The New York Times | November 23, 2018
By Coral Davenport and Kendra Pierre-Louis
WASHINGTON — A major scientific report issued by 13 federal agencies on Friday presents the starkest warnings to date of the consequences of climate change for the United States, predicting that if significant steps are not taken to rein in global warming, the damage will knock as much as 10 percent off the size of the American economy by century’s end.
The risks, the report noted, depend on the ability of producers to adapt to changes.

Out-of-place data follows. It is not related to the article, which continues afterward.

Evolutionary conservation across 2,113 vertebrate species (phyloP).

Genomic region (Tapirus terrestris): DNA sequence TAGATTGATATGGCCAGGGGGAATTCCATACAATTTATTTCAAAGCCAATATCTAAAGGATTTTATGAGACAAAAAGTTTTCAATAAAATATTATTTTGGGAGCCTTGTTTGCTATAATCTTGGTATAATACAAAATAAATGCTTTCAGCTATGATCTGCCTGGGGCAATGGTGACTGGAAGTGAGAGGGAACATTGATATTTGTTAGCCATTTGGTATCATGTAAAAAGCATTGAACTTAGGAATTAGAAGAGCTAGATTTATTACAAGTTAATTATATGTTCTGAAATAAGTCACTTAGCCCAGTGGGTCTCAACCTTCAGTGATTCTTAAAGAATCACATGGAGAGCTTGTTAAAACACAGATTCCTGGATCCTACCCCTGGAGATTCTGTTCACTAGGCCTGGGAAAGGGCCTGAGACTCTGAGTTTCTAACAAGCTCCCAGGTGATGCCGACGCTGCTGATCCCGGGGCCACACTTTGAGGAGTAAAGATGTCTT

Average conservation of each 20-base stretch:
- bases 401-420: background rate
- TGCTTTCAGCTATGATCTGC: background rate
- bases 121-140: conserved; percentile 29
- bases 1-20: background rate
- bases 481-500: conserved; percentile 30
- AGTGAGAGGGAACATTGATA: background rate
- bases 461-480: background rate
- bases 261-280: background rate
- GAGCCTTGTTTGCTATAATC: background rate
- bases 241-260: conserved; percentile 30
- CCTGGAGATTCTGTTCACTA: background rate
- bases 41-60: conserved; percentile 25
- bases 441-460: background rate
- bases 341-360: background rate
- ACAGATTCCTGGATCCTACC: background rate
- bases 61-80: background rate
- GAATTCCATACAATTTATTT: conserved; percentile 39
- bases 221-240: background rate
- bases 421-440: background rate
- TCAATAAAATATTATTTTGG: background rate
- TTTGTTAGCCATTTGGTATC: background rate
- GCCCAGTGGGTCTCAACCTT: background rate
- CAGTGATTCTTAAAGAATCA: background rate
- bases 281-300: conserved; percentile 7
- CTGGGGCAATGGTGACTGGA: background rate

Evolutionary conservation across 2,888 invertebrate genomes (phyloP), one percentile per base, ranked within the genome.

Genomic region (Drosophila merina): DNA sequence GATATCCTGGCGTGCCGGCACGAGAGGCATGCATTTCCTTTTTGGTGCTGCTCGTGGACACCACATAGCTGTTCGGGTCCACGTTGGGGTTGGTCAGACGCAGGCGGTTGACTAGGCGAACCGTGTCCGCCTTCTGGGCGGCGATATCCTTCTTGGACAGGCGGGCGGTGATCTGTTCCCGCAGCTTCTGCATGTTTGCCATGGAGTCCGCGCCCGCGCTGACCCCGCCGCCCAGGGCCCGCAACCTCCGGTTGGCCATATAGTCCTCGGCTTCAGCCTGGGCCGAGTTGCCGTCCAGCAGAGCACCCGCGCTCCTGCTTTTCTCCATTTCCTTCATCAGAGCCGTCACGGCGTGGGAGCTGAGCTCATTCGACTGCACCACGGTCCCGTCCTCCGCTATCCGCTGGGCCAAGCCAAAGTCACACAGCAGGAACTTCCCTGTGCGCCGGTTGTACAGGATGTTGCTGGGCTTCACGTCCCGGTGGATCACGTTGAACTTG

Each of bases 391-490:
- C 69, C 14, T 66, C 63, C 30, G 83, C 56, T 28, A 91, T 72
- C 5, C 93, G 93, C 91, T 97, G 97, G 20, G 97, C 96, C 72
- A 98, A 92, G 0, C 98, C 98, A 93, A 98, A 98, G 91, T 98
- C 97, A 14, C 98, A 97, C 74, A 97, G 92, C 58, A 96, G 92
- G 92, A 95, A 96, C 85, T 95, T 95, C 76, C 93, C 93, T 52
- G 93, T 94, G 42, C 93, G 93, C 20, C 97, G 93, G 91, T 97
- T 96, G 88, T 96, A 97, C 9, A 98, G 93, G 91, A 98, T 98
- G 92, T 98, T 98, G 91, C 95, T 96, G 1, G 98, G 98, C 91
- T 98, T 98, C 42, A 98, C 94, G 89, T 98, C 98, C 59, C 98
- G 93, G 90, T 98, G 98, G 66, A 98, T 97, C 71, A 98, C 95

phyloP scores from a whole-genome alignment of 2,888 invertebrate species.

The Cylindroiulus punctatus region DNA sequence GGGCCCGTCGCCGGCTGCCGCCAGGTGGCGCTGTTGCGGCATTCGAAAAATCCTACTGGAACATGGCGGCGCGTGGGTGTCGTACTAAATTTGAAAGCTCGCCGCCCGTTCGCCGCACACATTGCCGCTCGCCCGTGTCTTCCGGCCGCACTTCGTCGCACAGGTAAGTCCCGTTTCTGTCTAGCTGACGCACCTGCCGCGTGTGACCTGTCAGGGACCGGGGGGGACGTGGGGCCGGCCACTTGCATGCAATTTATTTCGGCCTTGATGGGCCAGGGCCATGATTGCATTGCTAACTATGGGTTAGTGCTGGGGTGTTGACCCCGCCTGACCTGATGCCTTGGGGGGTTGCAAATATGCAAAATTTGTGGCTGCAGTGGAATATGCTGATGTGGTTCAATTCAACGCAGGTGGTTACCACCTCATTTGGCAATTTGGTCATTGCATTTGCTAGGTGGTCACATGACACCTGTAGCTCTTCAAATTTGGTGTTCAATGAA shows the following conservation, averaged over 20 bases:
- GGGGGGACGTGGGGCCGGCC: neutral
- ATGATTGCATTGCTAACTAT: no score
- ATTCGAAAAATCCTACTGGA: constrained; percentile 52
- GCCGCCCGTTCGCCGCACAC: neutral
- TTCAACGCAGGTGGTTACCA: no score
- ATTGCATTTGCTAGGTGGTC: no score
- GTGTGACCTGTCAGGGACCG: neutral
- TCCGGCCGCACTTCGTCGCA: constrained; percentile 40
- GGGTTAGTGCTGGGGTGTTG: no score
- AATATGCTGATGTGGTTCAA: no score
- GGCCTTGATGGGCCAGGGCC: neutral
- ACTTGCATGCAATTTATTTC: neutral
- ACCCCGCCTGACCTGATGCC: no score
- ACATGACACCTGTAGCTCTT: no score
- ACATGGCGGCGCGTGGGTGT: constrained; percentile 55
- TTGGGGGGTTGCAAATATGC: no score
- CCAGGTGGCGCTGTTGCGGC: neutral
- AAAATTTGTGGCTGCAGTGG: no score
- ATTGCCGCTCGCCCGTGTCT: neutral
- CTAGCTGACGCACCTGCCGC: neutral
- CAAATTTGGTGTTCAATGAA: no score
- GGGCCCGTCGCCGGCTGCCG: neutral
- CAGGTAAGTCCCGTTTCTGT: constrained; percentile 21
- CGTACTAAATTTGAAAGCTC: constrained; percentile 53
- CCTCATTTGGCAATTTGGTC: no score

During the 2012 Midwestern drought, farmers who incorporated conservation practices fared better, said Robert Bonnie, a Rubenstein Fellow at Duke University who worked in the Agriculture Department during the Obama administration. But federal programs designed to help farmers cope with climate change have stalled because the farm bill, the primary legislation for agricultural subsidies, expired this fall.